Some people seem to be upset that Sen. Joe Lieberman is sucking up to the Republicans on the war in Iraq.
The Connecticut Democrat’s strong public defense of Bush’s handling of the Iraq war has provided the White House with an invaluable rejoinder to intensifying criticism from other Democrats. In public statements and a newspaper column, Lieberman has argued that Bush has a strategy for victory in Iraq, has dismissed calls for the president to set a timetable for troop withdrawal, and has warned that it would be a “colossal mistake” for the Democratic leadership to “lose its will” at this critical point in the war.
Liberal political groups, including Democracy for America and MoveOn.org, are considering ways to retaliate, including backing a challenge to Lieberman in next year’s Democratic primary. Former senator and Connecticut governor Lowell P. Weicker Jr., an opponent of the war, has vowed to run as an independent, absent a strong Democratic or Republican challenge to Lieberman.
I don’t really know why anyone is surprised by this. Sen. Lieberman has always come across to me as the nerdy kid who becomes the best buddy of the football jocks because his dad doesn’t lock the liquor cabinet. Regardless of the senator’s sincere beliefs — he’s always been a hawk about war in the Middle East — he will be little more to the Republicans than a talking-point for the Republicans who say that “reasonable Democrats” support the president, just as Democrats use Sen. Lincoln Chaffee, Republican of Rhode Island, as their “reasonable Republican.” The more the Democrats gnash their teeth and express their outrage, the more delighted the Republicans will be at the Democrats having conniptions as opposed to any real contribution Mr. Lieberman could make to their cause.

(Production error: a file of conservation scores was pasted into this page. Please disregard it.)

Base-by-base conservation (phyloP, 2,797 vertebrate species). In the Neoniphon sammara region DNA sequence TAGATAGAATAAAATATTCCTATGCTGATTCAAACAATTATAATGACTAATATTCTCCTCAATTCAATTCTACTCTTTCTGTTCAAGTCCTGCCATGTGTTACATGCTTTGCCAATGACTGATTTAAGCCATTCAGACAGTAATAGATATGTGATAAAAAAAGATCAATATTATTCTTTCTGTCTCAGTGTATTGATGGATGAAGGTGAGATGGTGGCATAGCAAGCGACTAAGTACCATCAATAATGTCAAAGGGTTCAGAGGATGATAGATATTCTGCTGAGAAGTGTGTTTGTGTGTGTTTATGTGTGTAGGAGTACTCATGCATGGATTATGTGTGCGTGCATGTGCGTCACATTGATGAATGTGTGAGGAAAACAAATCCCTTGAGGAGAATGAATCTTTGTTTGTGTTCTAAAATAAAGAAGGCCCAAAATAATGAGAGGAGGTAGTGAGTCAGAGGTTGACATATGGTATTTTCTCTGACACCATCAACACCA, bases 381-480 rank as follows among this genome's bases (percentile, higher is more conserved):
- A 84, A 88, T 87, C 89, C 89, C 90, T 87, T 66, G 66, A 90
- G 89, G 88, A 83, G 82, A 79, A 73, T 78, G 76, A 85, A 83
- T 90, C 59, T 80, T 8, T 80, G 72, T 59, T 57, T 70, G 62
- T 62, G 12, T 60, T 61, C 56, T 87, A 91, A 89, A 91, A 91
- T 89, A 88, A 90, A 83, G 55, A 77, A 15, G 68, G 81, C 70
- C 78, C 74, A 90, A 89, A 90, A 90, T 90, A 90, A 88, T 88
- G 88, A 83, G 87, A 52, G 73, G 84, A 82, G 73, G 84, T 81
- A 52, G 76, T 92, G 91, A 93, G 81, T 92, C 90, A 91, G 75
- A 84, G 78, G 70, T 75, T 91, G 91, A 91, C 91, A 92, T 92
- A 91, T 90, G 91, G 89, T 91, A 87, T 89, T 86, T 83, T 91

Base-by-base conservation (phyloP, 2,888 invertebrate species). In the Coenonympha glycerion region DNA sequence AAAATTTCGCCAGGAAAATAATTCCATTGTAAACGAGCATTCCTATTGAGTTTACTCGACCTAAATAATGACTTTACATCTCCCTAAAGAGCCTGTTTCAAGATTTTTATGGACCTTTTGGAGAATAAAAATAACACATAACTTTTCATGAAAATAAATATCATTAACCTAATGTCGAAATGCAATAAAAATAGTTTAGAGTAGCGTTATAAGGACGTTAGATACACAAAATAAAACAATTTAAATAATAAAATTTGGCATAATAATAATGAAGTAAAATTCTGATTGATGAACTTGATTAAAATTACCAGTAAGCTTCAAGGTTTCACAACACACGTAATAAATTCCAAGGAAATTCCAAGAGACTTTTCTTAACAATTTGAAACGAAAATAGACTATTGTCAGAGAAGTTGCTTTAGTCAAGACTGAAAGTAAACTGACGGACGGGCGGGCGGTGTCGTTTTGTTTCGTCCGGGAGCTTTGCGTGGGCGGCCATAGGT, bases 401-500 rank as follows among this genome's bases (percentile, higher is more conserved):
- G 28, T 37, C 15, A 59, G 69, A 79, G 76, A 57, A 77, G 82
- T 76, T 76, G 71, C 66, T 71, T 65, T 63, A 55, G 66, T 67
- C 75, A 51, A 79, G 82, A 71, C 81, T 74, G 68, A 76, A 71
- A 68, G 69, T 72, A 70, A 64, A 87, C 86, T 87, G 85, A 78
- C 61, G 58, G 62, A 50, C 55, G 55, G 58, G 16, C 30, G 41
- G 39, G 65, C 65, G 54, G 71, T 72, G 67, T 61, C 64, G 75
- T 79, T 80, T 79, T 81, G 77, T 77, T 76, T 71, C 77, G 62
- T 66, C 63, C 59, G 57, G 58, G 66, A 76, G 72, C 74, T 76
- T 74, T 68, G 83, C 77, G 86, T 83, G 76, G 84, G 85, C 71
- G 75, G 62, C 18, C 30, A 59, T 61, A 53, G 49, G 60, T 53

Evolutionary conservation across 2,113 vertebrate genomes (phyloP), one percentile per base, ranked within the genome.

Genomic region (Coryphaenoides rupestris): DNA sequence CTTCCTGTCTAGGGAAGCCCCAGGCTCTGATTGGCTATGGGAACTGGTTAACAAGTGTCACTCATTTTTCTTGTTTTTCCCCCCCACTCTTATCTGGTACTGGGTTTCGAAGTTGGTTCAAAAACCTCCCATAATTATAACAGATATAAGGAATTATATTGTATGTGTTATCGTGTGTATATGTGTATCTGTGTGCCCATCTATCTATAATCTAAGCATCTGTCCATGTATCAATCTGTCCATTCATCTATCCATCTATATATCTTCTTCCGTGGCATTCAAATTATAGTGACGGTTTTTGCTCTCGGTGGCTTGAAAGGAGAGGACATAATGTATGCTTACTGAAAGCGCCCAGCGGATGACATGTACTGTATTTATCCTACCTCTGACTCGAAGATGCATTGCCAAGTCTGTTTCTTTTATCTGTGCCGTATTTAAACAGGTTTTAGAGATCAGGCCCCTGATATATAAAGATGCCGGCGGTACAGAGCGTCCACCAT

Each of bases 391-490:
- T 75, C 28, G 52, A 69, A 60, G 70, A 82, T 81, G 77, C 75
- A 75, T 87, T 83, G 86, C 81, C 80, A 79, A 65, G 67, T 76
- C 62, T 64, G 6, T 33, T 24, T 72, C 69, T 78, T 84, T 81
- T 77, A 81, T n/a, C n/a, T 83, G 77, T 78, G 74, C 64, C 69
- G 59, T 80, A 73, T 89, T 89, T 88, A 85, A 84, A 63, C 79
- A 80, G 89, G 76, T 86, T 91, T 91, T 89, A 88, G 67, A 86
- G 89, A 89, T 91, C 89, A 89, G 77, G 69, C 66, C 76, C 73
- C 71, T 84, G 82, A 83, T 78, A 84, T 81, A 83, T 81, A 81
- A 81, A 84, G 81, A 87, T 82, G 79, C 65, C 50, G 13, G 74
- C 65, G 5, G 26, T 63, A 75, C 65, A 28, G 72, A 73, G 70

The problem for Mr. Lieberman is that he will pretty much find himself friendless and weak; once the Republicans use him up they’ll discard him, and even if he becomes Rumsfeld’s successor they will never fully trust him. It wouldn’t be a first for a modern president to choose a SecDef from the other party — vis. William Cohen in the Clinton administration — but once Bush is out of office (damn, I loved writing that last clause), Mr. Lieberman will have burned his bridges to both parties. He will pass into his well-deserved obscurity and the next time you see him will be on one of those “Where Are They Now?” shows on “Larry King Live” right after the Cowsills.